Boston: Uburger, 'Above A Lot of Burgers'
Editor's Note: Please welcome our newest AHT reviewer, Meredith Smith! Meredith is a Boston-based food writer who splits her time between scouting out the best burgers, pizzas, and libations in the area. She's an advocate for the right of all burgers to receive a fair trial and champions the betterment of burgers everywhere. If there's a burger in Boston you want her to eat, leave her a comment!
636 Beacon St., Boston MA (map); 617-536-0448; uburgerboston.com
Cooking Method: Griddled
Short Order: Old-fashioned, medium-well burgers done medium well.
Want Fries With That? Hand-cut sticks of potato fried to a golden crisp? Yes, please!
Price: UCheeseburger, $4.50; w/bacon, + 50¢
Prior to 2006 you'd be hard pressed to find a quality, hamburger stand style burger (the thin patty, loosely packed kind that crowd griddles all over the west coast) in Boston. That's exactly the hole the owners of Uburger were looking to fill when they introduced their U(ber) burger to the Hub. To make burgers worthy of their "Above All Burgers" motto, they pat their quarter pound rounds from fresh, never frozen meat, ground on the premises daily, and aim to turn out all-American favorites without pretension. The success of their flagship location in Kenmore, situated in the prime burgerphile territory of BU campus and Fenway Park, is marked by the addition of two outposts at Commonwealth Avenue and Park Street.
The classic Uburger anatomy divides shredded lettuce, tomato, and house spread (mayonnaise, ketchup, and mustard) on one side of the patty, onions and pickles on the underside. Clever stacking like theirs makes good burger sense. It avoids burger bulk, resulting in topping-slide, and it means raw onions and pickles aren't cooled down by the salad stuff or shielded from direct patty contact, so their more assertive flavors get steamed right into the meat. Uburger dresses their burgers with a notable pickle chip. Their thick, crinkle-cut slices manage to taste like cucumber, but not at the expense of losing their vinegary smack. If you are a pickle fan, ask for extra. Buns here are buttered and lightly griddled, allowing the fluffy bread to absorb the essence of browned burger.
As for the meat of the matter, Uburger states that they grind their beef daily. However, their burgers are uncharacteristically compact for the freshly ground variety, and daily grinding doesn't mean all the meat is ground on premises. In fact, we have it on authority from their meat suppliers that as of three years ago, at least a portion of their meat is delivered pre-ground, but that it subsequently gets mixed with cuts that are ground in-house. These claims were neither confirmed nor denied by anyone working for UBurger (UPDATE: We've since heard from owner Nick Kesaris regarding their beef. Please see note at bottom of post). As for their in-house grinding, they do it at their Commonwealth Avenue location, mixing sirloin and chuck, and use a refrigerated truck to deliver it to the Kenmore and Park Street outlets.
Their burgers are all cooked to medium well and sport a well-browned crust. However, the griddle's sear doesn't make up for the lack of a juicy, pink interior. That's not to say they are juice-less, just a little too lean and tidy for my taste. But whether or not they actually grind their own meat or rigidly adhere to less than optimal doneness guidelines, the most notable shortcoming is the lack of salt. The minimalist approach to seasoning is fine by me, but just so long as the seasonings used aren't used too sparingly.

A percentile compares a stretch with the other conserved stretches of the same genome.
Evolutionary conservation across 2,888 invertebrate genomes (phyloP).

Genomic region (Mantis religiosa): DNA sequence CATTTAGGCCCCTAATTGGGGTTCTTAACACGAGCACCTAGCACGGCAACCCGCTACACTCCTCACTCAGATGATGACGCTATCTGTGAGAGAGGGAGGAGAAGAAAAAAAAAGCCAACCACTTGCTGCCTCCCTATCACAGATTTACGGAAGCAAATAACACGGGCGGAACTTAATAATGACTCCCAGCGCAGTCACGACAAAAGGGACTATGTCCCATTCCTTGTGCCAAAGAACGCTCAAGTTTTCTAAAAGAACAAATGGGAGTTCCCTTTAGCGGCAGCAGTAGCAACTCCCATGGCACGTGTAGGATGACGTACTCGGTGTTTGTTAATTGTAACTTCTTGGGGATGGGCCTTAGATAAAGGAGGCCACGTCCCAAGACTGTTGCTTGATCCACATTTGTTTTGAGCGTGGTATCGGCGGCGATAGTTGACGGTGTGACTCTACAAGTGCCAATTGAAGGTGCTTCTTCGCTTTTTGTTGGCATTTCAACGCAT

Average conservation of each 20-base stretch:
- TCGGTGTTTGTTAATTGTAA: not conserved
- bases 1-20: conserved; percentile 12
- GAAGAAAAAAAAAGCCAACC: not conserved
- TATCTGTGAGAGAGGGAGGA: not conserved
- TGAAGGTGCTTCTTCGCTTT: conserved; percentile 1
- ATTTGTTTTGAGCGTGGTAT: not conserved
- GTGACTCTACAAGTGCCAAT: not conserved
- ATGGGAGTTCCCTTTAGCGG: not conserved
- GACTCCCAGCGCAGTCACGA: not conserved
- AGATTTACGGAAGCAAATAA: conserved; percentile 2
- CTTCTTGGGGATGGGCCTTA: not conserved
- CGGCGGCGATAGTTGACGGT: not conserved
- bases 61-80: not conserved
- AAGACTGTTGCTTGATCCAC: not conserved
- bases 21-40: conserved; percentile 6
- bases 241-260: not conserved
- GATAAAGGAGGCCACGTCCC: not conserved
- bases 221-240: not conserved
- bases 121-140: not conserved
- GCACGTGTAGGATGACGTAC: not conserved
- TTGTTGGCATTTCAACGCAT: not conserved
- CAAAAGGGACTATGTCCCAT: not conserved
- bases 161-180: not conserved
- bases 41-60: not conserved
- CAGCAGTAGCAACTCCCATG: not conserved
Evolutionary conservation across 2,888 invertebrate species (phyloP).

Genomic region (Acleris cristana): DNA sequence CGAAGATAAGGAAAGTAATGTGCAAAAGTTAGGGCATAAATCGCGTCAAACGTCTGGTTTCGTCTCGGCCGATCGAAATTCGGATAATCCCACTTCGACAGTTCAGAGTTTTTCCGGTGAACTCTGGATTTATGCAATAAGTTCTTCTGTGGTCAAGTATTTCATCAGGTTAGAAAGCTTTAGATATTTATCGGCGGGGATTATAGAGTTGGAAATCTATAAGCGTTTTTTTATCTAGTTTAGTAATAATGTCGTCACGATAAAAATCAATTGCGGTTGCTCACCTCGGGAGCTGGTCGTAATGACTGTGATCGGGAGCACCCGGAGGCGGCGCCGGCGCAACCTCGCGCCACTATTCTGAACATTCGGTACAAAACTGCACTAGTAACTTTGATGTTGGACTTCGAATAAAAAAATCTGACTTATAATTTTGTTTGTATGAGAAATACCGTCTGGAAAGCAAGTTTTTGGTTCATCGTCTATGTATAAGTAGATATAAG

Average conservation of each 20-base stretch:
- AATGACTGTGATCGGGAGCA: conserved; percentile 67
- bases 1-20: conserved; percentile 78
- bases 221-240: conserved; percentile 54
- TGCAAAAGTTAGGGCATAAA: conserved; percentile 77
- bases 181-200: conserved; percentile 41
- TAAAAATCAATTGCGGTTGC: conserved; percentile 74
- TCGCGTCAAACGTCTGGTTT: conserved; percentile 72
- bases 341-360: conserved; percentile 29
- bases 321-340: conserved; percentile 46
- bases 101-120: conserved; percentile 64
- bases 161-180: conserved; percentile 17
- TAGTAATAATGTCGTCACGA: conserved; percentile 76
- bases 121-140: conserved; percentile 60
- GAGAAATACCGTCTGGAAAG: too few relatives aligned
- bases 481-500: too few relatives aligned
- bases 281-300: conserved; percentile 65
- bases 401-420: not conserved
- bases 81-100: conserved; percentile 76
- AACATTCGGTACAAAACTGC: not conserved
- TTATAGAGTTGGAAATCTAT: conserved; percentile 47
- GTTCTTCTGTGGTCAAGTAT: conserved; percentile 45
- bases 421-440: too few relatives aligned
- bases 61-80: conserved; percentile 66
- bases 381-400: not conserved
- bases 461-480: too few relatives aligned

The addition of bacon gives the UCheeseburger a salty boost for 50¢ extra. However, adding bacon is a pretty tame option in the build-a-burger ingredient line-up at Uburger. Vegetable options come in the pickled, fried, grilled, and raw varieties. In addition, there are six cheeses and eleven sauces to choose from, including guacamole, tiger sauce (a horseradish-mayo blend), and chipotle.
One burger addition not to be missed at Uburger is a side of fries (and they have malt vinegar for dousing them with). The skinny fries are the ideal thickness for achieving ends fried to a hollow crisp, and the scant traces of skin preserve some of the potato's earthiness without interfering with the texture of the fluffy interior.
Despite being a little overdone and under-seasoned, balanced construction and great toppings distinguish Uburger in Boston's fast food burger landscape. Uburger makes it possible to get a burger at fast food prices while avoiding fast food pitfalls.
UPDATE: We were recently contact by Nick Kesaris, the owner of UBurger, who says that the intel we got on their grinding process was false. We'd like to print his side of the story to avoid any confusion:
I just wanted to clarify this point, because this is something that UBURGER takes great pride in. All our meat is trimmed, ground, seasoned, and hand-packed at our Commonwealth location. At no point in our 5+ years of business did we ever buy pre-ground beef or mix pre-ground beef with other beef. I usually don't respond to any articles, blogs or reviews, positive or negative, because people are entitled to their own opinions. However, this is not a matter of opinion but a matter of fact, a fact that we base our brand on. We would never falsely advertise or lead our customers to believe something that isn't true.
Thanks for the clarification, Nick, and good luck!